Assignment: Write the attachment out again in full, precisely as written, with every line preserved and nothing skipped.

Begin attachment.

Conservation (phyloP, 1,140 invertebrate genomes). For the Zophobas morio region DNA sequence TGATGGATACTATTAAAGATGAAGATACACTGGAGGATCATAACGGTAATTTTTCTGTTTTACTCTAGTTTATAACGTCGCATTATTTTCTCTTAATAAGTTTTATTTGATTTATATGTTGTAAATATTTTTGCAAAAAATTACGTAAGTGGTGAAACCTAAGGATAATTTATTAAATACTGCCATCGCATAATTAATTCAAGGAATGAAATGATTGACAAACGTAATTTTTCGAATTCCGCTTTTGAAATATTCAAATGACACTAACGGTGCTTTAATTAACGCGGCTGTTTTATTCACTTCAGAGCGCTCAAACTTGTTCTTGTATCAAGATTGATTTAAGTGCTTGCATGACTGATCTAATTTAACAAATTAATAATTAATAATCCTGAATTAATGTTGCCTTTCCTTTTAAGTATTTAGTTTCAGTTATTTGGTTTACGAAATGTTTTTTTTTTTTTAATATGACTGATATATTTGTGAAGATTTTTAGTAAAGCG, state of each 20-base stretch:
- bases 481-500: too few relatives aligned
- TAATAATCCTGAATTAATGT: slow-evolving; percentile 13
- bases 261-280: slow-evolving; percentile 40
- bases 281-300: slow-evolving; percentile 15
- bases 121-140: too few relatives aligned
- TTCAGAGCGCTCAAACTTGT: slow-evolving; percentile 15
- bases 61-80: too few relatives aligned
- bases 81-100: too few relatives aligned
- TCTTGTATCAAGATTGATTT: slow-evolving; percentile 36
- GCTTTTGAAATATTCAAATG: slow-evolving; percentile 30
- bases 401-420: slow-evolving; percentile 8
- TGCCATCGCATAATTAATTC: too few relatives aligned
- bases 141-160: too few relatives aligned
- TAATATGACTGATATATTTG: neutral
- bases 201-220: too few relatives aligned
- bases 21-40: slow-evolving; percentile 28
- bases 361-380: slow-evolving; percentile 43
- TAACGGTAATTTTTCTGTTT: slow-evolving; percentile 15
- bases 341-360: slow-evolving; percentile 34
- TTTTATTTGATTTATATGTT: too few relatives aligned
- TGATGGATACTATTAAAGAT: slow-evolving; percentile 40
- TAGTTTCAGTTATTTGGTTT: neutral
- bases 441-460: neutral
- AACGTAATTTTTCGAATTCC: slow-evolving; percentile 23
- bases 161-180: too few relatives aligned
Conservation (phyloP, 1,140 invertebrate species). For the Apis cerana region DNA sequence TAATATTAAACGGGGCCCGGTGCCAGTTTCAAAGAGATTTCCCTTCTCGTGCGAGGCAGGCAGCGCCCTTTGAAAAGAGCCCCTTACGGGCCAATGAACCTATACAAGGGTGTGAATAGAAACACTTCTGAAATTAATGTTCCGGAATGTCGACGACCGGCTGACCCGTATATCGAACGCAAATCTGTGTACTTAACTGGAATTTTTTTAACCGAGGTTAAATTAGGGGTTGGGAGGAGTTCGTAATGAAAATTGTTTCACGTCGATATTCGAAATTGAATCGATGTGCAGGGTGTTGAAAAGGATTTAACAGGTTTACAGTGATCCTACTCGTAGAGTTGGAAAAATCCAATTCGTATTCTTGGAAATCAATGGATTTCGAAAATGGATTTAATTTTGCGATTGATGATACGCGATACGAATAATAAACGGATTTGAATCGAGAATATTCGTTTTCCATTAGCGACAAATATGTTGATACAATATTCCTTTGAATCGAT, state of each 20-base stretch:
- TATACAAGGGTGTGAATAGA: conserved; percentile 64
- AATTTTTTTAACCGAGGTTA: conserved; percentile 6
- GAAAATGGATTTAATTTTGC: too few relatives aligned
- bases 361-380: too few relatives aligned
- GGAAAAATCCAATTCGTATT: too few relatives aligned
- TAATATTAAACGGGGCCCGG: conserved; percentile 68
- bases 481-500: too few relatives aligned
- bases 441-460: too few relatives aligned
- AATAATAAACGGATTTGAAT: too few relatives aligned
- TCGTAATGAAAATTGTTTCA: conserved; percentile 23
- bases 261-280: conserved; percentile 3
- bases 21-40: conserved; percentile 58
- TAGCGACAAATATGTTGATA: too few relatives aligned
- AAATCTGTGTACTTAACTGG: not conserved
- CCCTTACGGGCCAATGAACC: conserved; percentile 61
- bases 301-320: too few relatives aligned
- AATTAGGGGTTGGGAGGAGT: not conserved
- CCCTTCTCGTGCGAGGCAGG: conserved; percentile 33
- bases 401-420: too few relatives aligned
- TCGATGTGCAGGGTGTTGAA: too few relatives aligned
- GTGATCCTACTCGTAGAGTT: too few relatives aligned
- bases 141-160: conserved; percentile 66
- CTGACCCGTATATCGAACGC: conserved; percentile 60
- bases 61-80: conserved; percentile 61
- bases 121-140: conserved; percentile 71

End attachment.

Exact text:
Conservation (phyloP, 1,140 invertebrate genomes). For the Zophobas morio region DNA sequence TGATGGATACTATTAAAGATGAAGATACACTGGAGGATCATAACGGTAATTTTTCTGTTTTACTCTAGTTTATAACGTCGCATTATTTTCTCTTAATAAGTTTTATTTGATTTATATGTTGTAAATATTTTTGCAAAAAATTACGTAAGTGGTGAAACCTAAGGATAATTTATTAAATACTGCCATCGCATAATTAATTCAAGGAATGAAATGATTGACAAACGTAATTTTTCGAATTCCGCTTTTGAAATATTCAAATGACACTAACGGTGCTTTAATTAACGCGGCTGTTTTATTCACTTCAGAGCGCTCAAACTTGTTCTTGTATCAAGATTGATTTAAGTGCTTGCATGACTGATCTAATTTAACAAATTAATAATTAATAATCCTGAATTAATGTTGCCTTTCCTTTTAAGTATTTAGTTTCAGTTATTTGGTTTACGAAATGTTTTTTTTTTTTTAATATGACTGATATATTTGTGAAGATTTTTAGTAAAGCG, state of each 20-base stretch:
- bases 481-500: too few relatives aligned
- TAATAATCCTGAATTAATGT: slow-evolving; percentile 13
- bases 261-280: slow-evolving; percentile 40
- bases 281-300: slow-evolving; percentile 15
- bases 121-140: too few relatives aligned
- TTCAGAGCGCTCAAACTTGT: slow-evolving; percentile 15
- bases 61-80: too few relatives aligned
- bases 81-100: too few relatives aligned
- TCTTGTATCAAGATTGATTT: slow-evolving; percentile 36
- GCTTTTGAAATATTCAAATG: slow-evolving; percentile 30
- bases 401-420: slow-evolving; percentile 8
- TGCCATCGCATAATTAATTC: too few relatives aligned
- bases 141-160: too few relatives aligned
- TAATATGACTGATATATTTG: neutral
- bases 201-220: too few relatives aligned
- bases 21-40: slow-evolving; percentile 28
- bases 361-380: slow-evolving; percentile 43
- TAACGGTAATTTTTCTGTTT: slow-evolving; percentile 15
- bases 341-360: slow-evolving; percentile 34
- TTTTATTTGATTTATATGTT: too few relatives aligned
- TGATGGATACTATTAAAGAT: slow-evolving; percentile 40
- TAGTTTCAGTTATTTGGTTT: neutral
- bases 441-460: neutral
- AACGTAATTTTTCGAATTCC: slow-evolving; percentile 23
- bases 161-180: too few relatives aligned
Conservation (phyloP, 1,140 invertebrate species). For the Apis cerana region DNA sequence TAATATTAAACGGGGCCCGGTGCCAGTTTCAAAGAGATTTCCCTTCTCGTGCGAGGCAGGCAGCGCCCTTTGAAAAGAGCCCCTTACGGGCCAATGAACCTATACAAGGGTGTGAATAGAAACACTTCTGAAATTAATGTTCCGGAATGTCGACGACCGGCTGACCCGTATATCGAACGCAAATCTGTGTACTTAACTGGAATTTTTTTAACCGAGGTTAAATTAGGGGTTGGGAGGAGTTCGTAATGAAAATTGTTTCACGTCGATATTCGAAATTGAATCGATGTGCAGGGTGTTGAAAAGGATTTAACAGGTTTACAGTGATCCTACTCGTAGAGTTGGAAAAATCCAATTCGTATTCTTGGAAATCAATGGATTTCGAAAATGGATTTAATTTTGCGATTGATGATACGCGATACGAATAATAAACGGATTTGAATCGAGAATATTCGTTTTCCATTAGCGACAAATATGTTGATACAATATTCCTTTGAATCGAT, state of each 20-base stretch:
- TATACAAGGGTGTGAATAGA: conserved; percentile 64
- AATTTTTTTAACCGAGGTTA: conserved; percentile 6
- GAAAATGGATTTAATTTTGC: too few relatives aligned
- bases 361-380: too few relatives aligned
- GGAAAAATCCAATTCGTATT: too few relatives aligned
- TAATATTAAACGGGGCCCGG: conserved; percentile 68
- bases 481-500: too few relatives aligned
- bases 441-460: too few relatives aligned
- AATAATAAACGGATTTGAAT: too few relatives aligned
- TCGTAATGAAAATTGTTTCA: conserved; percentile 23
- bases 261-280: conserved; percentile 3
- bases 21-40: conserved; percentile 58
- TAGCGACAAATATGTTGATA: too few relatives aligned
- AAATCTGTGTACTTAACTGG: not conserved
- CCCTTACGGGCCAATGAACC: conserved; percentile 61
- bases 301-320: too few relatives aligned
- AATTAGGGGTTGGGAGGAGT: not conserved
- CCCTTCTCGTGCGAGGCAGG: conserved; percentile 33
- bases 401-420: too few relatives aligned
- TCGATGTGCAGGGTGTTGAA: too few relatives aligned
- GTGATCCTACTCGTAGAGTT: too few relatives aligned
- bases 141-160: conserved; percentile 66
- CTGACCCGTATATCGAACGC: conserved; percentile 60
- bases 61-80: conserved; percentile 61
- bases 121-140: conserved; percentile 71